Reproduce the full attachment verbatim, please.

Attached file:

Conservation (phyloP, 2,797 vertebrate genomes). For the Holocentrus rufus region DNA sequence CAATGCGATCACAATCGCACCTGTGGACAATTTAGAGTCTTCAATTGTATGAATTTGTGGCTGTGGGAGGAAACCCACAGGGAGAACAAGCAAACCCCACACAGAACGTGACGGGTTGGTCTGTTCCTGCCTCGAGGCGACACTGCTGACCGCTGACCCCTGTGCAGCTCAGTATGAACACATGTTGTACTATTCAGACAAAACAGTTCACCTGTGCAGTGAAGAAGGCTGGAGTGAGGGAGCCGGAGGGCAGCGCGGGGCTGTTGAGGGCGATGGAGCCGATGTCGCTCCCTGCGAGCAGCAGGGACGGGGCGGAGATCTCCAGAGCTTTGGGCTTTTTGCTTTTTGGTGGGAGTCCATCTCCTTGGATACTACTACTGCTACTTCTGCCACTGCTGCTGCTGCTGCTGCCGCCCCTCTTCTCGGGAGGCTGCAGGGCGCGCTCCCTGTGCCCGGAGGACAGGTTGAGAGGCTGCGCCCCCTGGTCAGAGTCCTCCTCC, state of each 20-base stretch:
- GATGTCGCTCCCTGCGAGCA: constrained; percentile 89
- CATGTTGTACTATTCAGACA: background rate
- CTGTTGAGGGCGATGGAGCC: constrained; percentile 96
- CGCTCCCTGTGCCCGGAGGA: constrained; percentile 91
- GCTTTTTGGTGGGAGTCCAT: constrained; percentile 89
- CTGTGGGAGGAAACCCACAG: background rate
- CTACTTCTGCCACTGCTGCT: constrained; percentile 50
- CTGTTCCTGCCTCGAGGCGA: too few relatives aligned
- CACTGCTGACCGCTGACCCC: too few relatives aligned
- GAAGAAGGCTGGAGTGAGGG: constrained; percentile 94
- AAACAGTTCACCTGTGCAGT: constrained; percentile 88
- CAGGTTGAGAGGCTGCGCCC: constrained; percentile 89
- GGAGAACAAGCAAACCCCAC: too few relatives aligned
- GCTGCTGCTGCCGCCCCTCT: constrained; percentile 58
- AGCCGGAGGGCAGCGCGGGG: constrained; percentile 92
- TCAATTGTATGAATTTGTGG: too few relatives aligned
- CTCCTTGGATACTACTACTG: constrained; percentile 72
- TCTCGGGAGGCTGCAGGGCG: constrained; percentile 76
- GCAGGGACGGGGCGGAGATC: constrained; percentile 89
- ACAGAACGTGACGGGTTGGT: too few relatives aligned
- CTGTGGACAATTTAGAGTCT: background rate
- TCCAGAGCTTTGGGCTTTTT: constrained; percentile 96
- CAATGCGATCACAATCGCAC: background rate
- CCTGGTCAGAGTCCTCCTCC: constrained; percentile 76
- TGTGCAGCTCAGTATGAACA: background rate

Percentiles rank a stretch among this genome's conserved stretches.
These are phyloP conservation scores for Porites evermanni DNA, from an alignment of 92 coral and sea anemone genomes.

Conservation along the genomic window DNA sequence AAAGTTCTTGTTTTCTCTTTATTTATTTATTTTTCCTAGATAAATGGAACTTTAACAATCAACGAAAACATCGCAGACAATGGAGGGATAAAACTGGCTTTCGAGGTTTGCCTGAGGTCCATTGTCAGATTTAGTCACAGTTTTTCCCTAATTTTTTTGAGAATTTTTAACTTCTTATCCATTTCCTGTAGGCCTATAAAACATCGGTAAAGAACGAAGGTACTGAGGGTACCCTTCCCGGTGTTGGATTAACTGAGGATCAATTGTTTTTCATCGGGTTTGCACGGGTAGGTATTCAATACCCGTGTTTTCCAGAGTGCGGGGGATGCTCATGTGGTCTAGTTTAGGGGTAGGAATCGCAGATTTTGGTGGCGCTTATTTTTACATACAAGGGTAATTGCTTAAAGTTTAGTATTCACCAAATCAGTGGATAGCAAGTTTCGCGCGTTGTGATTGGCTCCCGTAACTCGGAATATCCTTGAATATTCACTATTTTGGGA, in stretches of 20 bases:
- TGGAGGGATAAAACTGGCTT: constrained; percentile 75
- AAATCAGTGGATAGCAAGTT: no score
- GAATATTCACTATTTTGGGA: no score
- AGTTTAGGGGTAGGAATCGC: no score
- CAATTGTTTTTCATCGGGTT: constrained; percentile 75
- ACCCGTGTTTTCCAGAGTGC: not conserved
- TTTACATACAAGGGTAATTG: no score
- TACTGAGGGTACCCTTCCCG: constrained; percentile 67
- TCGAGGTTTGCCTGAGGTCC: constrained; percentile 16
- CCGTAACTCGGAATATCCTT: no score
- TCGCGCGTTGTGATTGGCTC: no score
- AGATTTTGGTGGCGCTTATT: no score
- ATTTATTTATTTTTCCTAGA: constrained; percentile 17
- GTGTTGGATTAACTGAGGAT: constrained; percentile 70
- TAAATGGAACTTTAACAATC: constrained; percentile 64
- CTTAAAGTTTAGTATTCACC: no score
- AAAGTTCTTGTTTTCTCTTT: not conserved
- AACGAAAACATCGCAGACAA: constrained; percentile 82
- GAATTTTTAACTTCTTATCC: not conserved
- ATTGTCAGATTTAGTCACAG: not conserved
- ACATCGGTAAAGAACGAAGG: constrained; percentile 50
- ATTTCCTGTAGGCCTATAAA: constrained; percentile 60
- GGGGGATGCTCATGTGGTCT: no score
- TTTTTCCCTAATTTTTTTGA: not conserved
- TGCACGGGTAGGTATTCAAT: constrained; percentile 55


Conservation (phyloP, 2,797 vertebrate genomes). For the Holocentrus rufus region DNA sequence CAATGCGATCACAATCGCACCTGTGGACAATTTAGAGTCTTCAATTGTATGAATTTGTGGCTGTGGGAGGAAACCCACAGGGAGAACAAGCAAACCCCACACAGAACGTGACGGGTTGGTCTGTTCCTGCCTCGAGGCGACACTGCTGACCGCTGACCCCTGTGCAGCTCAGTATGAACACATGTTGTACTATTCAGACAAAACAGTTCACCTGTGCAGTGAAGAAGGCTGGAGTGAGGGAGCCGGAGGGCAGCGCGGGGCTGTTGAGGGCGATGGAGCCGATGTCGCTCCCTGCGAGCAGCAGGGACGGGGCGGAGATCTCCAGAGCTTTGGGCTTTTTGCTTTTTGGTGGGAGTCCATCTCCTTGGATACTACTACTGCTACTTCTGCCACTGCTGCTGCTGCTGCTGCCGCCCCTCTTCTCGGGAGGCTGCAGGGCGCGCTCCCTGTGCCCGGAGGACAGGTTGAGAGGCTGCGCCCCCTGGTCAGAGTCCTCCTCC, state of each 20-base stretch:
- GATGTCGCTCCCTGCGAGCA: constrained; percentile 89
- CATGTTGTACTATTCAGACA: background rate
- CTGTTGAGGGCGATGGAGCC: constrained; percentile 96
- CGCTCCCTGTGCCCGGAGGA: constrained; percentile 91
- GCTTTTTGGTGGGAGTCCAT: constrained; percentile 89
- CTGTGGGAGGAAACCCACAG: background rate
- CTACTTCTGCCACTGCTGCT: constrained; percentile 50
- CTGTTCCTGCCTCGAGGCGA: too few relatives aligned
- CACTGCTGACCGCTGACCCC: too few relatives aligned
- GAAGAAGGCTGGAGTGAGGG: constrained; percentile 94
- AAACAGTTCACCTGTGCAGT: constrained; percentile 88
- CAGGTTGAGAGGCTGCGCCC: constrained; percentile 89
- GGAGAACAAGCAAACCCCAC: too few relatives aligned
- GCTGCTGCTGCCGCCCCTCT: constrained; percentile 58
- AGCCGGAGGGCAGCGCGGGG: constrained; percentile 92
- TCAATTGTATGAATTTGTGG: too few relatives aligned
- CTCCTTGGATACTACTACTG: constrained; percentile 72
- TCTCGGGAGGCTGCAGGGCG: constrained; percentile 76
- GCAGGGACGGGGCGGAGATC: constrained; percentile 89
- ACAGAACGTGACGGGTTGGT: too few relatives aligned
- CTGTGGACAATTTAGAGTCT: background rate
- TCCAGAGCTTTGGGCTTTTT: constrained; percentile 96
- CAATGCGATCACAATCGCAC: background rate
- CCTGGTCAGAGTCCTCCTCC: constrained; percentile 76
- TGTGCAGCTCAGTATGAACA: background rate

Percentiles rank a stretch among this genome's conserved stretches.
These are phyloP conservation scores for Porites evermanni DNA, from an alignment of 92 coral and sea anemone genomes.

Conservation along the genomic window DNA sequence AAAGTTCTTGTTTTCTCTTTATTTATTTATTTTTCCTAGATAAATGGAACTTTAACAATCAACGAAAACATCGCAGACAATGGAGGGATAAAACTGGCTTTCGAGGTTTGCCTGAGGTCCATTGTCAGATTTAGTCACAGTTTTTCCCTAATTTTTTTGAGAATTTTTAACTTCTTATCCATTTCCTGTAGGCCTATAAAACATCGGTAAAGAACGAAGGTACTGAGGGTACCCTTCCCGGTGTTGGATTAACTGAGGATCAATTGTTTTTCATCGGGTTTGCACGGGTAGGTATTCAATACCCGTGTTTTCCAGAGTGCGGGGGATGCTCATGTGGTCTAGTTTAGGGGTAGGAATCGCAGATTTTGGTGGCGCTTATTTTTACATACAAGGGTAATTGCTTAAAGTTTAGTATTCACCAAATCAGTGGATAGCAAGTTTCGCGCGTTGTGATTGGCTCCCGTAACTCGGAATATCCTTGAATATTCACTATTTTGGGA, in stretches of 20 bases:
- TGGAGGGATAAAACTGGCTT: constrained; percentile 75
- AAATCAGTGGATAGCAAGTT: no score
- GAATATTCACTATTTTGGGA: no score
- AGTTTAGGGGTAGGAATCGC: no score
- CAATTGTTTTTCATCGGGTT: constrained; percentile 75
- ACCCGTGTTTTCCAGAGTGC: not conserved
- TTTACATACAAGGGTAATTG: no score
- TACTGAGGGTACCCTTCCCG: constrained; percentile 67
- TCGAGGTTTGCCTGAGGTCC: constrained; percentile 16
- CCGTAACTCGGAATATCCTT: no score
- TCGCGCGTTGTGATTGGCTC: no score
- AGATTTTGGTGGCGCTTATT: no score
- ATTTATTTATTTTTCCTAGA: constrained; percentile 17
- GTGTTGGATTAACTGAGGAT: constrained; percentile 70
- TAAATGGAACTTTAACAATC: constrained; percentile 64
- CTTAAAGTTTAGTATTCACC: no score
- AAAGTTCTTGTTTTCTCTTT: not conserved
- AACGAAAACATCGCAGACAA: constrained; percentile 82
- GAATTTTTAACTTCTTATCC: not conserved
- ATTGTCAGATTTAGTCACAG: not conserved
- ACATCGGTAAAGAACGAAGG: constrained; percentile 50
- ATTTCCTGTAGGCCTATAAA: constrained; percentile 60
- GGGGGATGCTCATGTGGTCT: no score
- TTTTTCCCTAATTTTTTTGA: not conserved
- TGCACGGGTAGGTATTCAAT: constrained; percentile 55